Crossing State Highway 2, Cross Country Drain Project 2009.
The Napier City Council provides and maintains a stormwater disposal system for the city with the aim of minimising
the effects of flooding. The system consists of open drains, stormwater mains and pump stations with about three quarters
of the city reliant on pumped systems for stormwater drainage.
The council sets and maintains standards for stormwater reticulation and appropriate levels of flood protection for the
city. The system is maintained to ensure a minimum of downtime and a full 24 hour, seven day a week emergency capability.
Napier city's stormwater drainage system can be divided into 15 catchment areas. Of these, 12 areas are each served by a
pumping station. There are four catchment areas which are exclusively rural, six exclusively urban and the balance are of
varying ratios of urban and rural.
The urban catchments are the responsibility of the Napier City Council which maintains drains and pumping systems that
serve the urban area or those parts of the drains within the urban area. The majority of the other catchments fall under
the jurisdiction of the Heretaunga Plains Flood Control Scheme maintained by the Hawke's Bay Regional Council, except for
those in Bay View, which are under city council control.
The urban stormwater system is being continually upgraded. The current design standard requires the system to be designed
to cater for the type of storm the city might expect to experience once in every 10 years in such a way that only limited
surface ponding results. Increasing infill and greenfield developments have added more buildings, driveways, roads and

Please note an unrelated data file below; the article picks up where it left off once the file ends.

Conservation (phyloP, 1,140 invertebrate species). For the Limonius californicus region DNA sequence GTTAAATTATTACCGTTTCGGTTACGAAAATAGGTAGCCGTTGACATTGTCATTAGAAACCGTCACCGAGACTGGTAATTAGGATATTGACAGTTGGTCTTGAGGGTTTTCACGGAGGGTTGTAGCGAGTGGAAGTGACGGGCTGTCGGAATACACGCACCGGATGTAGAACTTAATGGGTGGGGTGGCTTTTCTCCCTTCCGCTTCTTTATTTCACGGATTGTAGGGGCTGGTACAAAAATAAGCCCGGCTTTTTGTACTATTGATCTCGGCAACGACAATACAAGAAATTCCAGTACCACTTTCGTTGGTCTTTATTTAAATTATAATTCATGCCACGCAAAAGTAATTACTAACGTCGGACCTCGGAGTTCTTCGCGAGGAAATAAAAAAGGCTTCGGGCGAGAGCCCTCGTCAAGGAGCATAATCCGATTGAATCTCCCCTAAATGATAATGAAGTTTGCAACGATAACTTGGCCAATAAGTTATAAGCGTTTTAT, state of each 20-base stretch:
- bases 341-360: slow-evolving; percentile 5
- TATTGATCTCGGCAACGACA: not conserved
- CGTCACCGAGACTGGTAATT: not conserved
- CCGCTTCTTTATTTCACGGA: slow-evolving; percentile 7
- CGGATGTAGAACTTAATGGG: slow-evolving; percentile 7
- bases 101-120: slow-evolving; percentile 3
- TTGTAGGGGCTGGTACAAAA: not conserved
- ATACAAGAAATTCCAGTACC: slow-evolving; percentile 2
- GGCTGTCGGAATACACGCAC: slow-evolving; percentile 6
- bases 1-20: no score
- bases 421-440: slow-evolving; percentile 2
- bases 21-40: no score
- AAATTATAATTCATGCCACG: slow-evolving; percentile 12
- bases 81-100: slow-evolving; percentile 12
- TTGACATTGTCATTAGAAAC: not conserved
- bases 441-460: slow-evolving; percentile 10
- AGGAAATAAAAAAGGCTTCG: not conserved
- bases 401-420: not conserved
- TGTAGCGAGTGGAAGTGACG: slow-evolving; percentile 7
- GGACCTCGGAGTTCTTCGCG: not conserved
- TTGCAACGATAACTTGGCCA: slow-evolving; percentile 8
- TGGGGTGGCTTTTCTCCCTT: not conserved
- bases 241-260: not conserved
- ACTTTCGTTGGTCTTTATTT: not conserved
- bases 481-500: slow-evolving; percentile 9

sealed surfaces within the city boundaries, resulting in greater volumes of water running off the hard, impermeable surfaces
and putting pressure on the existing stormwater and pumping systems. Up until 1996, the system was based upon a two year
return period, meaning the city had a 50 per cent chance of stormwater ponding in the streets each year. There is now
about a 10 per cent chance of similar ponding in any one year, known as a 10 year return standard.
It is a huge and very expensive task that will take decades to increase the stormwater system's capacity from the old
design standard to the new design standard. The Council has been allocating funding for this purpose ever since the new
standard was introduced.
During floods, priority is given to pump station operations, in particular cleaning the screens free of weed to allow
the pumps to operate to their peak capacity.
Disclaimers and Copyright
While every endeavour has been taken by the Napier City Council to ensure that the information on this website is
accurate and up to date, Napier City Council shall not be liable for any loss suffered through the use, directly or
indirectly, of information on this website. Information contained has been assembled in good faith.
Some of the information available in this site is from the New Zealand Public domain and supplied by relevant
government agencies. Napier City Council take cannot accept any liability for its accuracy or content. Where possible
we have tried to provide links to these government agencies for further reading.
Cadastral Information derived from Land Information New Zealands' Digital Cadastral DataBase (DCDB). CROWN
Portions of the Napier City Council information and material on this site, including data, pages, documents, online
graphics and images are protected by copyright, unless specifically notified to the contrary. Externally sourced
information or material is copyright to the respective provider.
Resurface the intersection area of the Expressway and Meeanee Quay The New Zealand Transport Agency is planning to resurface the intersection area of the Expressway and Meeanee Quay in early June.
The work is due to start following Queens Birthday Weekend, weather